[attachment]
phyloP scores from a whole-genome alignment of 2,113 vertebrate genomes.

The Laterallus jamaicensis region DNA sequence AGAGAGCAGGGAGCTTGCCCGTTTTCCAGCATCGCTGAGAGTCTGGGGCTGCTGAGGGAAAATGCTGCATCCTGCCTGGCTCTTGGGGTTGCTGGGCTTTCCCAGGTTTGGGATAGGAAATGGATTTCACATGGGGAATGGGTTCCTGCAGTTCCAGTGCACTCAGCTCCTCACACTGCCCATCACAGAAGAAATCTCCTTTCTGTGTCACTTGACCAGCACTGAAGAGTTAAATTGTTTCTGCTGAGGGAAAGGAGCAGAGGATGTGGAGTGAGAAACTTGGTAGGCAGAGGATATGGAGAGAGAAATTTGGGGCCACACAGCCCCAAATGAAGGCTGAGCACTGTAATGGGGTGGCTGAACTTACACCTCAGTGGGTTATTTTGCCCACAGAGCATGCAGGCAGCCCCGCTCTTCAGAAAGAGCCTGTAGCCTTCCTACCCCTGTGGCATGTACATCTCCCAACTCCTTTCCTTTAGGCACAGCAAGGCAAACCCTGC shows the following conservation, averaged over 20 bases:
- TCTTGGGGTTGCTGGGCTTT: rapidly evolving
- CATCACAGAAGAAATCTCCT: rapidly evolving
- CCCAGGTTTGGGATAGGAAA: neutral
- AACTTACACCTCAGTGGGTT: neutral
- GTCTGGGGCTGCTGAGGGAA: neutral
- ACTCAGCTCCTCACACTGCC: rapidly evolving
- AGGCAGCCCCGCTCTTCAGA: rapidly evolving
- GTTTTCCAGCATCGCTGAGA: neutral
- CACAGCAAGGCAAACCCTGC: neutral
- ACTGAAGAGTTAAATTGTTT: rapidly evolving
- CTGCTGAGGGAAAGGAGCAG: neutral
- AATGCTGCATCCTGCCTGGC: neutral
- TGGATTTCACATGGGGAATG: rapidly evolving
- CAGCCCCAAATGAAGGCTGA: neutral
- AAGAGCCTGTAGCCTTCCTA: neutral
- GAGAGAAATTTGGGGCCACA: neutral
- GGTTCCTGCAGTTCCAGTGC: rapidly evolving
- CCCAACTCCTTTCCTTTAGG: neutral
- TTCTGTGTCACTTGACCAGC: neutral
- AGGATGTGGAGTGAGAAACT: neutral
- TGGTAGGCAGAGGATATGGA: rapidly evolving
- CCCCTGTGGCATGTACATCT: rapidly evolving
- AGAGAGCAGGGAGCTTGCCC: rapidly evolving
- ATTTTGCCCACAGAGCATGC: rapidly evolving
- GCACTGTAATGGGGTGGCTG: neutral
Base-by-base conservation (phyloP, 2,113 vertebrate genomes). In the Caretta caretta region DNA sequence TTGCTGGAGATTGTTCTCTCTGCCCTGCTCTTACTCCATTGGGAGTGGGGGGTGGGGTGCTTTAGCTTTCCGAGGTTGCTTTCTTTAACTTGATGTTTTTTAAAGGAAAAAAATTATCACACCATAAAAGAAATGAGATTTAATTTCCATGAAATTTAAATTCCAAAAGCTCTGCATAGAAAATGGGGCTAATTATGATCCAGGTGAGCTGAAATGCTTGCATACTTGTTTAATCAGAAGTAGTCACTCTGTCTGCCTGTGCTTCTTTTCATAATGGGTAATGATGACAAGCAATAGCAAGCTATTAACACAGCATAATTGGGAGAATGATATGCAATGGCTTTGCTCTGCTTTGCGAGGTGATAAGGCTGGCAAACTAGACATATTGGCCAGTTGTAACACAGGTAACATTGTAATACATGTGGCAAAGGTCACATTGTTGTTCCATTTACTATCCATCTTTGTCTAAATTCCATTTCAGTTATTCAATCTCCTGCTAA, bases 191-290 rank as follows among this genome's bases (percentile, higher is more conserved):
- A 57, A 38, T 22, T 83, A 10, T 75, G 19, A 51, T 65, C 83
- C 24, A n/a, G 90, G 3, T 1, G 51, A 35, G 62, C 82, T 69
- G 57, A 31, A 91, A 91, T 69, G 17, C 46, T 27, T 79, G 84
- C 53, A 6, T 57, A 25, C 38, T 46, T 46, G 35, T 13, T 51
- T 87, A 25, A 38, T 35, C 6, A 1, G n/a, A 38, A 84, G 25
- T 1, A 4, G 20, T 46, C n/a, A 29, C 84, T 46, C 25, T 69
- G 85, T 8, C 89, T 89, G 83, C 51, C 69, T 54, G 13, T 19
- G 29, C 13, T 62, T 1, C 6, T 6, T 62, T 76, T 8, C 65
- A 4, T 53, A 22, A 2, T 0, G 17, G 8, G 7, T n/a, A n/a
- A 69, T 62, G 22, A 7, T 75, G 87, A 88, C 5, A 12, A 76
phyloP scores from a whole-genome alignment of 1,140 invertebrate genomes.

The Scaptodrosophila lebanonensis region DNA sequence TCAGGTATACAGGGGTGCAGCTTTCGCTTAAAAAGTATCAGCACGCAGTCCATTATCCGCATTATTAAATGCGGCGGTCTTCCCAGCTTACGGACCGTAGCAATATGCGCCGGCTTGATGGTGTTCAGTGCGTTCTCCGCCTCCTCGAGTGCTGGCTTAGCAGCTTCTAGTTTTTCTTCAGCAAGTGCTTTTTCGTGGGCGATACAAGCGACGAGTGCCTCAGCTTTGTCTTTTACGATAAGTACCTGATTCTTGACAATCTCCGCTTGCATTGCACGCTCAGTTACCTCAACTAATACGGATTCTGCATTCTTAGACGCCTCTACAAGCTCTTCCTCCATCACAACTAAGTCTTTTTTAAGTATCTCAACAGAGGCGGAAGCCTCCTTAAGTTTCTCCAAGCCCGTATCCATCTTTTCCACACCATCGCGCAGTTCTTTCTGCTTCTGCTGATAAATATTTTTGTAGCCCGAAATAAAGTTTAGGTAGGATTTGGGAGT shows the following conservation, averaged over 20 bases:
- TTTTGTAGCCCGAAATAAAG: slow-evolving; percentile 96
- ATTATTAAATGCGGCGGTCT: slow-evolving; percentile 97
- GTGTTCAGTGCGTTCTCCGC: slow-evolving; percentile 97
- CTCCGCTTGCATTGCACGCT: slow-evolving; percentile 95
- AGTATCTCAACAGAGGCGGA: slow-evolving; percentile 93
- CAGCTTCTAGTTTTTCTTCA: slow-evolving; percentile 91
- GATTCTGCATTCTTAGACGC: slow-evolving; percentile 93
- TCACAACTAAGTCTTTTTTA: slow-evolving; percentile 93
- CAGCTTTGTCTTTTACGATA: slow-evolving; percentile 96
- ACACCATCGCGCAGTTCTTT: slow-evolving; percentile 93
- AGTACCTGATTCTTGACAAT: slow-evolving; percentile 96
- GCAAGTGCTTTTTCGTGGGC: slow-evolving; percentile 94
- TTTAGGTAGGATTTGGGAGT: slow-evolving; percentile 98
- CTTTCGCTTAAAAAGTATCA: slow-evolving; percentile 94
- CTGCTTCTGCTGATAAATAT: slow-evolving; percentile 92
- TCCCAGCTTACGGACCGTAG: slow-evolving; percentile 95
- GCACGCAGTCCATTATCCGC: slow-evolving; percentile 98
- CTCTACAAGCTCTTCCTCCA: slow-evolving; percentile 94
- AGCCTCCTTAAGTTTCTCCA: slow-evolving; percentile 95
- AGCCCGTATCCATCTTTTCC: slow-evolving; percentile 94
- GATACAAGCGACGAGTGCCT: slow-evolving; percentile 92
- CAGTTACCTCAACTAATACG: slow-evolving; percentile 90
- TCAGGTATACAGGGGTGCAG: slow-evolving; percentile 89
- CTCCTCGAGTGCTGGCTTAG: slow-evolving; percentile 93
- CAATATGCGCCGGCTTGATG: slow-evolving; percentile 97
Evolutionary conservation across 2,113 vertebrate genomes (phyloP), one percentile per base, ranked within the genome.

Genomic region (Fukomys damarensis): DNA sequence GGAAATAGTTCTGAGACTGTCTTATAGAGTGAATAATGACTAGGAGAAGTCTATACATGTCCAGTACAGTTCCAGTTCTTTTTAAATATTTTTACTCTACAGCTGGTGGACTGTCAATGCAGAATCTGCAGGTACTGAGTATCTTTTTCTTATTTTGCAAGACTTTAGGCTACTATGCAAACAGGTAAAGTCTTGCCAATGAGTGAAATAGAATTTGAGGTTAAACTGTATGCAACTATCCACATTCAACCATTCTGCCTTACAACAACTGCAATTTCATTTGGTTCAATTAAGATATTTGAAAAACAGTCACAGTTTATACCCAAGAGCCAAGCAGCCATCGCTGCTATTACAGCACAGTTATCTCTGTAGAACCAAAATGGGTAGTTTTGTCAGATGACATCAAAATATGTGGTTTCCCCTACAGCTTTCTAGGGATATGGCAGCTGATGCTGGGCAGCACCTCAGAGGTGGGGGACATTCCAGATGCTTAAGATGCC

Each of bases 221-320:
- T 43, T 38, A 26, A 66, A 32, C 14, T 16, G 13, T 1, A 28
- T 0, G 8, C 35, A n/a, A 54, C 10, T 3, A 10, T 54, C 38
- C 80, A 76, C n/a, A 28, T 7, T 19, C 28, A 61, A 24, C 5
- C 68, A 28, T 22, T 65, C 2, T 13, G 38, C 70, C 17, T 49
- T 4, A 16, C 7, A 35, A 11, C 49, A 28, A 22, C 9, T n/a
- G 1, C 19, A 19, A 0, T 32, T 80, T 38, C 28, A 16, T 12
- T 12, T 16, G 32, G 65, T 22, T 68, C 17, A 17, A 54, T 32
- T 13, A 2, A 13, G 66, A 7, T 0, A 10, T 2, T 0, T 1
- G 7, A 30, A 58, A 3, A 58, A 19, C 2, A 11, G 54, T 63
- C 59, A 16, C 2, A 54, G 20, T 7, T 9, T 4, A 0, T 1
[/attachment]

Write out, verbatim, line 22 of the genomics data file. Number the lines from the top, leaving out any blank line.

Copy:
- AGGATGTGGAGTGAGAAACT: neutral